I am an avid golfer by any definition of the word. My wife would say I am addicted. Many days I feel like an addict. I play anywhere from 70 to 140 rounds a year-in Minnesota, mind you, where the season rarely lasts more seven months. That’s ten to twenty rounds per month. One every other day, or three to four times a week. I think nothing of double-looping (playing two 18-hole rounds) on those absolutely gorgeous spring or fall days when it’s about seventy degrees and sunny, with a light breeze to keep the mosquitos at bay.
To me, nothing compares, sports-wise, to hitting a perfect golf shot. Striping a driver 300-yards right down the middle. Carving a half-swing, knock-down four-iron around a tree and bouncing it on the green to ten feet from the hole. Draining a 40-foot, double-breaking putt. Hitting the purest, crispest iron shot and sticking it to kick-in distance for an easy birdie.
I have spent countless hours on the practice range and putting green, searching for that elusive holy grail, trying to find the secret that will allow me to take my rightful place among the best-of-the-best, only to have that secret elude me time and again. I can detail every shot of a round I played a week ago, describe every memorable tournament I’ve played in, recap the best rounds of my life, but I can’t remember what my wife wore to work yesterday or the year we went last went to Europe on vacation. (I think it was 1997).
I bore you with all this nonsense (and to many people, golf is the essence of nonsense) because yesterday I recorded the fifth hole-in-one of my golfing career, which spans 42 years as of this writing. The non-golfers who read this will think “Oh, that’s nice. Aren’t holes-in-one kind of rare thing?” The golfers who have never had one will think, “That lucky bastard. Some guys get all the breaks.”, and the golfers who have recorded at least one ace will think, “Eh, no big deal. I’ve got six (or 10) (or 25).” (Some golfers are really lucky!)
Depending on your source, the odds of a golfer making an ace on any given par-three are somewhere between 3,000 and 15,000 to 1. Fairly rare, but not impossible. The fact that I have five in 42 years implies that I have played somewhere between 3,750 and 18,750 rounds of golf during my life (assuming four par-threes per round). I assure you, fanatic though I may be, I have played nowhere near that many rounds. Even assuming 100 rounds per year over that span (and I have only played that much in the last 10 years or so) I would have only played 4,200 rounds. My actual total is likely less than half that.
The point of all that calculating is that I am one of the few golfers who has beaten the odds. If I’ve played 2,000 rounds in my life, I average one ace every 400 rounds, or 1600 par-three attempts. Pretty good, considering I know golfers who have played thousands more rounds than I have and never gotten a hole-in-one. I feel pretty darn lucky. And luck is what aces are all about. It takes a certain amount of skill to launch the ball into the air in the direction of the hole, but after that, it’s up to wind, the golf course, the luck of the bounce, and the golf gods. I’ve probably hit a dozen other excellent tee shots on par-threes that have just missed going in the hole, ending up inches away in many cases. Why those didn’t go in and five of my other shots did, I ‘ll never know, other than to assume that all the stars were aligned at those particular moments.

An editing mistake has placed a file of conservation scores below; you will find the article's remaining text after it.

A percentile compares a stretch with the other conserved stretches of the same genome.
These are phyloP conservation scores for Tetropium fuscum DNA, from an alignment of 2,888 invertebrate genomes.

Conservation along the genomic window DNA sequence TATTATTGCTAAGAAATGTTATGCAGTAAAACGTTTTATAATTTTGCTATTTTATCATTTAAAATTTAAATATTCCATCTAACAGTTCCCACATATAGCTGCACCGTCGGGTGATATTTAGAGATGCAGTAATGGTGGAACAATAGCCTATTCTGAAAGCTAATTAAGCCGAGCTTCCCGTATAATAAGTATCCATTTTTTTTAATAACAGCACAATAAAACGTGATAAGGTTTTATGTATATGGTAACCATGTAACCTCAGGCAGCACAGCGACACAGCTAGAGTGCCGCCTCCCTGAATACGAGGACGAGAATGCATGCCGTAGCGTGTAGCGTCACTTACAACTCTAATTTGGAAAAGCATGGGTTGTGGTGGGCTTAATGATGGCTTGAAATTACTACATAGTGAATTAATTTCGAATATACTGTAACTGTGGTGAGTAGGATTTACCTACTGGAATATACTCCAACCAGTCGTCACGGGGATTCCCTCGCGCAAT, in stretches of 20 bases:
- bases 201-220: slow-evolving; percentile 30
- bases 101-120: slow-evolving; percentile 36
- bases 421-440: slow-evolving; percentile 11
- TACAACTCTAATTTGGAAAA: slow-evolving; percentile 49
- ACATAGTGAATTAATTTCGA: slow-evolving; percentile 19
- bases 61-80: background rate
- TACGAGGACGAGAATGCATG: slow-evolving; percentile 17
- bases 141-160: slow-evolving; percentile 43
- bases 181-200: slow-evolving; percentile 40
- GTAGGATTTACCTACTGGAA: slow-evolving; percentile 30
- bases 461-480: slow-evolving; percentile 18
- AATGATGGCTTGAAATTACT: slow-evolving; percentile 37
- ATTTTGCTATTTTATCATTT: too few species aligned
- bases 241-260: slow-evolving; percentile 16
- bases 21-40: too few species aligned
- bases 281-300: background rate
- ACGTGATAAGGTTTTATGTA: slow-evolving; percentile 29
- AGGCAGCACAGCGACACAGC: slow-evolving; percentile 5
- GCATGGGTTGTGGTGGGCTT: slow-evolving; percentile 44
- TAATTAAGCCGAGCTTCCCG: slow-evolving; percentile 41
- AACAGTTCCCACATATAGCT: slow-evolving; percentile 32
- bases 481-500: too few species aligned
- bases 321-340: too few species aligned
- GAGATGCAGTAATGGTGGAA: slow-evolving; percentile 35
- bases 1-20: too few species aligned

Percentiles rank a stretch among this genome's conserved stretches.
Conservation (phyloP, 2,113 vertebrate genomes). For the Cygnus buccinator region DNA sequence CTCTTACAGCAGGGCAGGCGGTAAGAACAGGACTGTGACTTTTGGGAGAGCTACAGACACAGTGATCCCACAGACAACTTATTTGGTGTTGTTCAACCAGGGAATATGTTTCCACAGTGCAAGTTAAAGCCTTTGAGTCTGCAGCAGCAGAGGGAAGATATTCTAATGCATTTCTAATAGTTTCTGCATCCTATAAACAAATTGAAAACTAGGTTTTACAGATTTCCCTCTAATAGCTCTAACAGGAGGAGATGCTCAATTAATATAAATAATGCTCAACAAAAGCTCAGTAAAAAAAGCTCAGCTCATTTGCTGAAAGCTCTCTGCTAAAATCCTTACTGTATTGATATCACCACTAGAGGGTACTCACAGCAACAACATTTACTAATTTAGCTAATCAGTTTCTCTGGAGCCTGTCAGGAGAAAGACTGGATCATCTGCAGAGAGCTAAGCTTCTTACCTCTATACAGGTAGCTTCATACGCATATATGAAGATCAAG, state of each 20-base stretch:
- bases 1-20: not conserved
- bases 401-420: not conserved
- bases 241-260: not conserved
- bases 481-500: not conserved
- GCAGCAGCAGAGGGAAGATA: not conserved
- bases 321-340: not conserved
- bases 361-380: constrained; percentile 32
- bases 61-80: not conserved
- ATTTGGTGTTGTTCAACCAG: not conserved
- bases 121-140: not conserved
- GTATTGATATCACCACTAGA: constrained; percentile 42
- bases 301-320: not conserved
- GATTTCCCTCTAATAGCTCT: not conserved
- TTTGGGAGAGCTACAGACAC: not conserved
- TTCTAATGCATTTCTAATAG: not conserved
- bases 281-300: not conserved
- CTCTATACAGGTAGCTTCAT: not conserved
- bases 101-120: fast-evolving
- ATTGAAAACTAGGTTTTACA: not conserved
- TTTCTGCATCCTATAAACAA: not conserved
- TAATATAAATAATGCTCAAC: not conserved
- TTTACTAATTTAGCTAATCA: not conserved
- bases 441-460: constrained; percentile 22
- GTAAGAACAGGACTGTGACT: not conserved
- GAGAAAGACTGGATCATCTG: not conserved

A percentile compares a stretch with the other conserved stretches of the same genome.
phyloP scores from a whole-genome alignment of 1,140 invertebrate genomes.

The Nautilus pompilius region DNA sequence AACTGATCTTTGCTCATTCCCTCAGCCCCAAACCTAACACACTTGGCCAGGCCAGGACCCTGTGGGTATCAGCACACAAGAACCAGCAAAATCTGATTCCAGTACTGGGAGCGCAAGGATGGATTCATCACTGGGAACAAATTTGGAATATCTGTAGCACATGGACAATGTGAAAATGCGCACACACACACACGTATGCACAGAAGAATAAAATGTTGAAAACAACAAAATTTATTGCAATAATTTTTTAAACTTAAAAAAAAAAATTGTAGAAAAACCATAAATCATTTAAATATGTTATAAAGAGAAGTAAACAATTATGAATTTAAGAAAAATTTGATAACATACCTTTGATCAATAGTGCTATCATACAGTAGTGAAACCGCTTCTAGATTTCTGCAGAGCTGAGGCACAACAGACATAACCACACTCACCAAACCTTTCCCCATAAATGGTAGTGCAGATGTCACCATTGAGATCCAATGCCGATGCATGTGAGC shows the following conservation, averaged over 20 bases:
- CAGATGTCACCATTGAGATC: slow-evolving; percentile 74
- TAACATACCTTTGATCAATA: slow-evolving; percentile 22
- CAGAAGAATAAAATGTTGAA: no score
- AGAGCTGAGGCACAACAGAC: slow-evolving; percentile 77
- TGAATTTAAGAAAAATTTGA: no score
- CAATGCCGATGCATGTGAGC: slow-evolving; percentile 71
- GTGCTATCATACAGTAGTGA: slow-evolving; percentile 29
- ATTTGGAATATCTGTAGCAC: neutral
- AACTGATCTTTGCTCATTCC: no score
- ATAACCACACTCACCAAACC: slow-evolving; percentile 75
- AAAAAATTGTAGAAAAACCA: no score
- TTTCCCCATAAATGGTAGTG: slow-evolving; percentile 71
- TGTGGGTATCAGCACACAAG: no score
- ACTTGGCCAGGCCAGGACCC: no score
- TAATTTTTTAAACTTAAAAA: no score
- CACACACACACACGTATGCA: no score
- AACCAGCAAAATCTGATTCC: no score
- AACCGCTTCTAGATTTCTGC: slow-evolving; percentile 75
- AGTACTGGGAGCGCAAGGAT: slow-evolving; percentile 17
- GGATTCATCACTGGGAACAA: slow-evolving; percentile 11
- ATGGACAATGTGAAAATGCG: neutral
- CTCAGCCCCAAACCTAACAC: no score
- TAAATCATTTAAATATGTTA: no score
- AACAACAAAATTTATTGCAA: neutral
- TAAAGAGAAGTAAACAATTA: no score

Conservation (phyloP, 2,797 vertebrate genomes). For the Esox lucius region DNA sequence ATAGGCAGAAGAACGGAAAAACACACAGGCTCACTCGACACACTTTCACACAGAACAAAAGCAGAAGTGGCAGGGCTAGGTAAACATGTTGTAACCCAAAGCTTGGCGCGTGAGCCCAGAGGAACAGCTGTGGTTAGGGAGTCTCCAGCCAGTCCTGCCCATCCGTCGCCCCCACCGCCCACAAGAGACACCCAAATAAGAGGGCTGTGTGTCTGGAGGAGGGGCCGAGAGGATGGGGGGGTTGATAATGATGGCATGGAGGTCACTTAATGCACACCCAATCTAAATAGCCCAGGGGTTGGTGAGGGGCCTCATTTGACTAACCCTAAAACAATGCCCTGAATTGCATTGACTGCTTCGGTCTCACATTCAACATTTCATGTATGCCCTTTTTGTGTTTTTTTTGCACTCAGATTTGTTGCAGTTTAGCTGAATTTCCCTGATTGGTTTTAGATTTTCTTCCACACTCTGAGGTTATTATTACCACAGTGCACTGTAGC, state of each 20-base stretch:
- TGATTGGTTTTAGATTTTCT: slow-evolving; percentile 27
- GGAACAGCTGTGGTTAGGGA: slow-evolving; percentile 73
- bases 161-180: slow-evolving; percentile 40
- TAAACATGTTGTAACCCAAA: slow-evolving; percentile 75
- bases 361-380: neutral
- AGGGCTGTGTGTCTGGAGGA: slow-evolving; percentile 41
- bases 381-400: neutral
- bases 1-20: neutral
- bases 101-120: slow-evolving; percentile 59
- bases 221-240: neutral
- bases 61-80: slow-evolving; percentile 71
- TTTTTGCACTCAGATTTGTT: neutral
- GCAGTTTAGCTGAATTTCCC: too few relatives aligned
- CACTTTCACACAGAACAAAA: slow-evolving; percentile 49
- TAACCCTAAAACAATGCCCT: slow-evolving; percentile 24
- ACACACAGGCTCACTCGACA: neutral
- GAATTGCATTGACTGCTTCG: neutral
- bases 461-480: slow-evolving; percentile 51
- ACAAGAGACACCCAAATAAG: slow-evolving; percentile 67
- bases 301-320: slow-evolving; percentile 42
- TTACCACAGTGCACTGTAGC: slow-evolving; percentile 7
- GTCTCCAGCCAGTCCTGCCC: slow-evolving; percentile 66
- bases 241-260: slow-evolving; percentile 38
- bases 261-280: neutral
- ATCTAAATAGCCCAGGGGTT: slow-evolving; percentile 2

By now, if you’re a golfer, you’re getting bored with all this. If you’re an non-golfer, you maybe stopped reading three paragraphs ago. Rest assured, dear reader, I do have a point. One more tidbit. There are no doubt dozens, if not hundreds of professional golfers who have never recorded a hole-in-one. They are no less quality players for not having made one than the next guy is for having made one or more aces.
And so it is with writing. Every year, hundreds of books make someone’s best-seller list, the literary equivalent of a hole-in-one. According to Wikipedia, roughly 200,000 books are published each year and only about one percent of those will achieve best-seller status. If we assume that for every one book that is published, one hundred manuscripts are submitted, the odds of the average author seeing a big payoff (a best seller) are about one in ten thousand. That’s in the ballpark with the odds of the average golfer making a hole-in-one.
Now to my point. As a struggling writer, I am facing the same odds of getting my as-yet-unfinished-novel published and having it become a best seller as I am of getting my next ace. The odds of merely getting published are still astronomical. Not quite as bad as getting hit by a car, but still pretty hefty. Yet, I ‘ve persisted at golf for more than forty years, whereas I’ve only been writing seriously for less than two years. I didn’t make my first hole-in-one until I had golfed for more than 20 years. I hope it doesn’t take me that long to get a novel published.
In closing, I’d like to quote one of the greatest golfers of all time, as well as one of the greatest gentleman of sports, Arnold Palmer. He said: “Golf is deceptively simple and endlessly complicated. It satisfies the soul and frustrates the intellect. It is at the same time rewarding and maddening–It is without a doubt the greatest game mankind has ever invented.”
I often feel that way about the game of writing.